2021 BMW 530e Range: How Far Can It Go on Electricity Alone?

European plug-in hybrid vehicles like the 2021 BMW 530e tend to have a pretty specific purpose in mind: They’re meant to allow drivers to enter European cities that have congestion charges without being charged. Some cities like London or Antwerp charge drivers to enter the city centers in a car, but that charge is lessened or waived if your car is a zero-emissions vehicle. Until pure EVs gain traction among the wider populace, we’ll get vehicles like this one: the 2021 BMW 530e. It features a bigger battery pack than a traditional hybrid that allows it to be recharged from a ground-side charger, enabling the 530e to travel on electricity alone up to 21 miles, according to the EPA, and a total range of up to 340 miles before a refill of the gas tank is required.

For 2021, the 530e received powertrain updates providing more power and performance, but our curiosity centered around its EV capabilities. How far can it go on electric power alone before the gas engine kicks in? 

Related: 2021 BMW 5 Series Is Feeling Refreshed

The Ride

BMW updated the 2021 530e along with the rest of the 5 Series lineup. The plug-in hybrid gets a boost to its overall combined power resulting in quicker 0-60-mph times, according to BMW. It’s powered by a turbocharged 181-horsepower, 2.0-liter gasoline engine augmented by a 107-hp electric motor that’s been integrated with the standard eight-speed automatic transmission. The combined output is rated at 288 hp and 310 pounds-feet of torque, an increase of 40 hp over previous 530e models. And when you switch the Driving Control switch into Sport mode, the new XtraBoost feature bumps that by another 40 hp for up to 10 seconds after you floor the accelerator.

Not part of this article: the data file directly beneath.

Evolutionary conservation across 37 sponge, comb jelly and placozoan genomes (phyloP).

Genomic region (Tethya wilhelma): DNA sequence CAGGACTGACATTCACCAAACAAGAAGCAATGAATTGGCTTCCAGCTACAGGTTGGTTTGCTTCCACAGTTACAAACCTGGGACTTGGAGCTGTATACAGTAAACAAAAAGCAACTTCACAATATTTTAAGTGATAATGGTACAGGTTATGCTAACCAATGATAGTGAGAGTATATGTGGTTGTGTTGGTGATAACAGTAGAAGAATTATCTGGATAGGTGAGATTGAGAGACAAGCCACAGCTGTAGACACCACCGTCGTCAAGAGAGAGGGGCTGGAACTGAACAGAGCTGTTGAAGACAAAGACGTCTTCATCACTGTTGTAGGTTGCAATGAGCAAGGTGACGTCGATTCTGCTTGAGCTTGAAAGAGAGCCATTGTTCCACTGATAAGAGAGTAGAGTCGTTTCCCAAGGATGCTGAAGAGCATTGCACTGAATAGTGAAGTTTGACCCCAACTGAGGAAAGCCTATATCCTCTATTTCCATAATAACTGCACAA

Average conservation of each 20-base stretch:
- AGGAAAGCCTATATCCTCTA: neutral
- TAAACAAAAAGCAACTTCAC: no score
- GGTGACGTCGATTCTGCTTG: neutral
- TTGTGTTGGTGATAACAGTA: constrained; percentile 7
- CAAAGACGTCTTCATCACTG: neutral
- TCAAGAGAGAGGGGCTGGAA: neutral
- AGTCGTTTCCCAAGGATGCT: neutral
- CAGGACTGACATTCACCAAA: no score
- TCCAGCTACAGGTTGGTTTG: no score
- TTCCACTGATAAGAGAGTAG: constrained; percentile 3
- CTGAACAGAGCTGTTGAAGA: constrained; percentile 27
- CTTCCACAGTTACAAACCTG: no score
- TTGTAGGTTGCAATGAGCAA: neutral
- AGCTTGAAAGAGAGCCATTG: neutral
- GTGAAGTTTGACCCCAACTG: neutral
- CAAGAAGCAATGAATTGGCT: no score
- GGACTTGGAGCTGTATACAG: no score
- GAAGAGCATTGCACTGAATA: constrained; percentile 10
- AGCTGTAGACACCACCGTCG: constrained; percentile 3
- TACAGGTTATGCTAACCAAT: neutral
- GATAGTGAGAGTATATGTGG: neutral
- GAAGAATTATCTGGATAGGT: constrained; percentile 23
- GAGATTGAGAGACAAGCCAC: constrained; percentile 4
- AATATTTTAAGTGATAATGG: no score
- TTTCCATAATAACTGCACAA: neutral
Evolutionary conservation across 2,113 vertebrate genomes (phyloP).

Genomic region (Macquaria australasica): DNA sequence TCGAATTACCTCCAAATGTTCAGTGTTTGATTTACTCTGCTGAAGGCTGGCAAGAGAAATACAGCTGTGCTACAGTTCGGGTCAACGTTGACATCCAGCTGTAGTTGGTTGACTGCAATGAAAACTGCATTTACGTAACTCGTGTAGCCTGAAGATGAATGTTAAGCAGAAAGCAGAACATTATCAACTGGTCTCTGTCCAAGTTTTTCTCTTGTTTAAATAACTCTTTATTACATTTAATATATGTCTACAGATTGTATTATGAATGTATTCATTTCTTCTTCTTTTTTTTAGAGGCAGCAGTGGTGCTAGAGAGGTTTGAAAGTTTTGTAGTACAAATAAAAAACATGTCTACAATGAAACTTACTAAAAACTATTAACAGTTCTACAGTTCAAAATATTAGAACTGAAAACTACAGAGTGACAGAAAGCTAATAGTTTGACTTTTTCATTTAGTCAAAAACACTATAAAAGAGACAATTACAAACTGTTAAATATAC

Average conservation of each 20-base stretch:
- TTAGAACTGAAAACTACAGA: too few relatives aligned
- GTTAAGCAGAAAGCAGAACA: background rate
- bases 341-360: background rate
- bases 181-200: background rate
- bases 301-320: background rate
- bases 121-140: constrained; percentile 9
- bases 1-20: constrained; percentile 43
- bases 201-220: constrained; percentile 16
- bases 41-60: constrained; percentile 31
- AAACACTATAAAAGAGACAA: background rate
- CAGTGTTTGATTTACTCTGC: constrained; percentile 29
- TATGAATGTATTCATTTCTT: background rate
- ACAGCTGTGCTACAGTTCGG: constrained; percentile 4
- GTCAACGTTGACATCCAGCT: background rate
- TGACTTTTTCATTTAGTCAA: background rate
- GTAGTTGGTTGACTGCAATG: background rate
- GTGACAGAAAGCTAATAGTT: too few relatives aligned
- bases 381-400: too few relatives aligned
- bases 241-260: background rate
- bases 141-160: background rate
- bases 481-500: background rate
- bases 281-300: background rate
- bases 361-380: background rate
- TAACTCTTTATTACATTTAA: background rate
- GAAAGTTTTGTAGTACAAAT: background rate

And lest you think that a 181-hp four-cylinder mated to an electric motor will probably make for tepid performance, know that BMW says the 530e can go from 0-60 mph in 5.7 seconds, which isn’t shabby in the slightest for a mid-size performance sedan. This is all made possible by a 12-kilowatt-hour lithium-ion battery pack, a decent size for this car. Recharging can be accomplished via a 240-volt charger in about two to four hours, depending on how far it has been depleted. All-wheel drive is an option for the 530e, creating the 530e xDrive with 19 miles of EPA-rated EV range and 320 miles of overall range, but my test vehicle was the standard rear-drive model.

The Route

The path I take to test electric range on plug-in hybrid models doesn’t vary — I go from Ann Arbor, Mich., to a fixed point in Dearborn, Mich., and back again. It’s a mixed-speed route with a combination of urban stop-and-go driving and higher-speed, divided multilane boulevards. It’s good for providing a variety of conditions, but speed limits are adhered to and acceleration and deceleration are always done at a moderate, easy pace — no stoplight drag races and no slamming on the brakes unless it’s necessary. I also keep the climate control off, which can trigger the gasoline engine in some cars and drop electric range by a couple of miles right off the bat in others. With the tires filled to their manufacturer-recommended settings, off I went yet again.